Restaurant Brands International makes the announcement and lays out its plan.

By Tim Nelson
Updated May 13, 2020
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By now, certain parts of the US already have or are on the verge of reopening. While these state and city-level decisions have been welcomed by some in dire need of haircuts, othrs fear that moving too quickly could mean the worst of the pandemic is yet to come.

Well, one way or another, we can now look to the crowdedness of Burger King and Popeyes locations as a rough indicator of how comfortable certain parts of the country are with a reopened economy.

This week, Restaurant Brands International, parent company for Burger King, Popeyes, and Tim Hortons, announced that it would reopen nearly 1,000 of its dining rooms in parts of North America where such reopenings are allowed. States like Georgia and Texas were among the first to gradually allow a return to in-restaurant dining, with Indiana, Arizona, Arkansas, and South Carolina among those allowing some return to restaurants this week.

Naturally, state limits on restaurant capacity (often capped at 50 percent occupancy, plus varying limits on party sizes) and continued enforcement of social distancing practices will shape how BK, Tim Hortons, and Popeyes serve their customers, as detailed in an “Open Letter” from RBI CEO José Cil.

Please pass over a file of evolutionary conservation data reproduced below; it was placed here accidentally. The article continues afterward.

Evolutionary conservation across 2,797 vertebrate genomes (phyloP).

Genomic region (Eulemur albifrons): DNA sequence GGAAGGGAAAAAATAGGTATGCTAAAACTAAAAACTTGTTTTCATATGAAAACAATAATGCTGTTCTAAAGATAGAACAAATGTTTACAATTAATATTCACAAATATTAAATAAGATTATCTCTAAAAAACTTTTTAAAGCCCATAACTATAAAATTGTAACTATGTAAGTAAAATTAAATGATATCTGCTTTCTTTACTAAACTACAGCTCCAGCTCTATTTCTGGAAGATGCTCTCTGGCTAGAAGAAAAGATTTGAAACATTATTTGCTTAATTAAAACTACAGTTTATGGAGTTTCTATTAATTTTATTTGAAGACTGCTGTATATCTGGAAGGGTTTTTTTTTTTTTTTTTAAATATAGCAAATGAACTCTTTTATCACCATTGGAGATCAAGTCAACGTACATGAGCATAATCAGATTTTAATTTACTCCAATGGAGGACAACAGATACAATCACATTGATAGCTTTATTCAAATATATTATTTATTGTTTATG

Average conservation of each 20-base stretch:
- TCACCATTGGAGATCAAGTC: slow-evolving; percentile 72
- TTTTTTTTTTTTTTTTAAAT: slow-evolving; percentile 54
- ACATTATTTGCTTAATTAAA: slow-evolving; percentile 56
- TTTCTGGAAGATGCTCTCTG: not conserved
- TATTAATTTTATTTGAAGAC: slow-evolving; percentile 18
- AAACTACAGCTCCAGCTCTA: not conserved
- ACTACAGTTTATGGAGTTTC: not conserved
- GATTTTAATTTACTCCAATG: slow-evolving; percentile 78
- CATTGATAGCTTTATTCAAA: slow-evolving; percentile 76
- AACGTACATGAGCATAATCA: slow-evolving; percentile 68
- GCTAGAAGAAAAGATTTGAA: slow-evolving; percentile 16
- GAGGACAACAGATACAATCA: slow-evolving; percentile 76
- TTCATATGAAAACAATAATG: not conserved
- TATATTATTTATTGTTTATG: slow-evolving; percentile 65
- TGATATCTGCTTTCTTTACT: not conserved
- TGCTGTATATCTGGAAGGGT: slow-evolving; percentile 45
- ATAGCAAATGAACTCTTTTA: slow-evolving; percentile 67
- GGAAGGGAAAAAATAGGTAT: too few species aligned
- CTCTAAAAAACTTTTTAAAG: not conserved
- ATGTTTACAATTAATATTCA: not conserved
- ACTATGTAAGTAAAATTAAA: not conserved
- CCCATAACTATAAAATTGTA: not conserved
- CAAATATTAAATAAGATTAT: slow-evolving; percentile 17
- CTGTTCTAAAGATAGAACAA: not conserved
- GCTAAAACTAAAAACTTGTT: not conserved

In addition to existing measures like acrylic shields and contactless service “at most of our restaurants” carried over from the takeout-only period, Cil’s letter adds that a ‘safe distance’ rule will be applied in dining rooms “whether communities require it or not,” aided by “beautiful tabletop signage” to indicate where customers can safely sit. Furthermore, self-serve soda fountains will be turned off, dining surfaces and chairs will be sanitized after use, and hand sanitizer will be made available to customers.

While the hope is that these precautions can put customers’ minds at ease, whether or not any of them feel comfortable enough to show up may be another story entirely. In a joint NPR/PBS Newshour/Marist national poll conducted in late April, 80 percent of respondents viewed reopening restaurants for dining as a “bad idea”, compared to only 19 percent who felt it was a good idea. Though it’s possible public opinion has shifted now that the reopenings have actually begun, America certainly isn’t universal in its enthusiasm for the return of dine-in restaurants.

The good news for fast food chains is that their business wouldn’t seem to depend on dining in, at least if the varied reaction to the reopenings is any indication. While Waffle House is back in business in Georgia, Chick-fil-A has yet to reopen its dining rooms.

So between takeout, drive-thru, and the recent expansion of delivery, it’s not necessary to eat at a Burger King unless one really, truly wants to. How eaters ultimately weigh concerns for their health against the desire to eat a Whopper in a specific place remains to be seen.